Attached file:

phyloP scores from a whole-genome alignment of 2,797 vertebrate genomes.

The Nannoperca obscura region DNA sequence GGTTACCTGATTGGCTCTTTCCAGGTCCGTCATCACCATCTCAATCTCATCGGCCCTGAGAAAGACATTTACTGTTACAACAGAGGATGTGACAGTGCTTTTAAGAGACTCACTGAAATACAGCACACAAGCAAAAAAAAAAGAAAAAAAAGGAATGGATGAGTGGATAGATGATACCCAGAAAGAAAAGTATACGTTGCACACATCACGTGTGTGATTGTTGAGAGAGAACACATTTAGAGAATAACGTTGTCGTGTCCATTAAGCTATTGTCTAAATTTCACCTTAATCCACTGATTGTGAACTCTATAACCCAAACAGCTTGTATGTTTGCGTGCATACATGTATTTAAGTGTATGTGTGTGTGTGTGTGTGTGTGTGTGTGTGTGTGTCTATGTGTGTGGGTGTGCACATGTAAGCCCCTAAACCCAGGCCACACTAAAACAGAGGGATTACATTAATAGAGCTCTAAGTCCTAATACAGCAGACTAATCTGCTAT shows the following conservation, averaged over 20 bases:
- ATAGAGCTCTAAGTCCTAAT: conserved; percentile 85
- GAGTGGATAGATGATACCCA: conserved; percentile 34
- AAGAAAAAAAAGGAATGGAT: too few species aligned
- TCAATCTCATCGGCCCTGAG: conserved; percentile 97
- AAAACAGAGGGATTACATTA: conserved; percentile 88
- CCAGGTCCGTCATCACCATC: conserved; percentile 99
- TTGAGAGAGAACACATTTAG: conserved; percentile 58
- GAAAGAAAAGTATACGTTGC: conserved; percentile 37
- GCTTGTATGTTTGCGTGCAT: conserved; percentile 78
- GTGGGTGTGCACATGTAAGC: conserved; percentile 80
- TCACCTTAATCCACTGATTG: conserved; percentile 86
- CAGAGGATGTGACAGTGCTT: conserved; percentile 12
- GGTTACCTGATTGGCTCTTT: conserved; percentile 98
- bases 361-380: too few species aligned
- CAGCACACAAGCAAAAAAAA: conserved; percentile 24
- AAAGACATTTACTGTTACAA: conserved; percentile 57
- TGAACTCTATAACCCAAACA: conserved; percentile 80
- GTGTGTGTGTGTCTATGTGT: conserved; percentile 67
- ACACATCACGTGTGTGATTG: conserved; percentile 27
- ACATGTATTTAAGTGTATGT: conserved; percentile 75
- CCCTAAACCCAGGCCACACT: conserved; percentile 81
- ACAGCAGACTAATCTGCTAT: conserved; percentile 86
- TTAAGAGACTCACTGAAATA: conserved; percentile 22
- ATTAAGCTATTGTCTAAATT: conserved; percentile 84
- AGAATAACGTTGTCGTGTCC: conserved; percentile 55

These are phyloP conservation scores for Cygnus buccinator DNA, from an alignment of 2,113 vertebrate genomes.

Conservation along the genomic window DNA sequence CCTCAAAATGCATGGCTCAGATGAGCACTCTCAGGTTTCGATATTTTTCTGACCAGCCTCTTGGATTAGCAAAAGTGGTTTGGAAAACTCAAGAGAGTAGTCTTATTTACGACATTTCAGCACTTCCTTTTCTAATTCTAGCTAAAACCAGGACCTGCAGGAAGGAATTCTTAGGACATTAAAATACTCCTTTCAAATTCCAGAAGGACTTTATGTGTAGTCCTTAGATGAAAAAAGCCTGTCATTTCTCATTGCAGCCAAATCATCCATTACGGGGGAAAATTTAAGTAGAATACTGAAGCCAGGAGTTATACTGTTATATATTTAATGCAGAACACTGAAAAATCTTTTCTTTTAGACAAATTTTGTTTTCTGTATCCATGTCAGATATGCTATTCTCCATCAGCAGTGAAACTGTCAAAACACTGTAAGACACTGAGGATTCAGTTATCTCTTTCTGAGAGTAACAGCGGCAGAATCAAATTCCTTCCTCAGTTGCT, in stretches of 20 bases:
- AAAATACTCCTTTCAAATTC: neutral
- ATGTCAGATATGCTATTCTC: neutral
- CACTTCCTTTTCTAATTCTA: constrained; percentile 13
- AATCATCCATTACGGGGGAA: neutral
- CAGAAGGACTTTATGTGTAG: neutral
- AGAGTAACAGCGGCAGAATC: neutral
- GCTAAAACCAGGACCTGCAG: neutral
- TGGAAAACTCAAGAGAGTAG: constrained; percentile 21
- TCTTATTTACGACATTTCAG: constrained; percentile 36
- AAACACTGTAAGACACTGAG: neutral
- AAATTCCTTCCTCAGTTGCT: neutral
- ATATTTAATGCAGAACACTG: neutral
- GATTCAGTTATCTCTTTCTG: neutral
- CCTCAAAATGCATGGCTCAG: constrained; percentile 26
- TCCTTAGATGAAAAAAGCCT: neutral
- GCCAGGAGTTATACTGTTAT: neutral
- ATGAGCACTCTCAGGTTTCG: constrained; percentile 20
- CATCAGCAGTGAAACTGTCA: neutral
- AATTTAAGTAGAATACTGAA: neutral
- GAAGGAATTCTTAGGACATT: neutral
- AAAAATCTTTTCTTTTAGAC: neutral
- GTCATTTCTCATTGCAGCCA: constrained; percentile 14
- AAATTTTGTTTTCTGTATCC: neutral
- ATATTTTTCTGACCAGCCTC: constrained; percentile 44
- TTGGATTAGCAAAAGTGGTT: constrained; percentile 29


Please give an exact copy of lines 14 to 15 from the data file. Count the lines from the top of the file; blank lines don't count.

- CAGAGGATGTGACAGTGCTT: conserved; percentile 12
- GGTTACCTGATTGGCTCTTT: conserved; percentile 98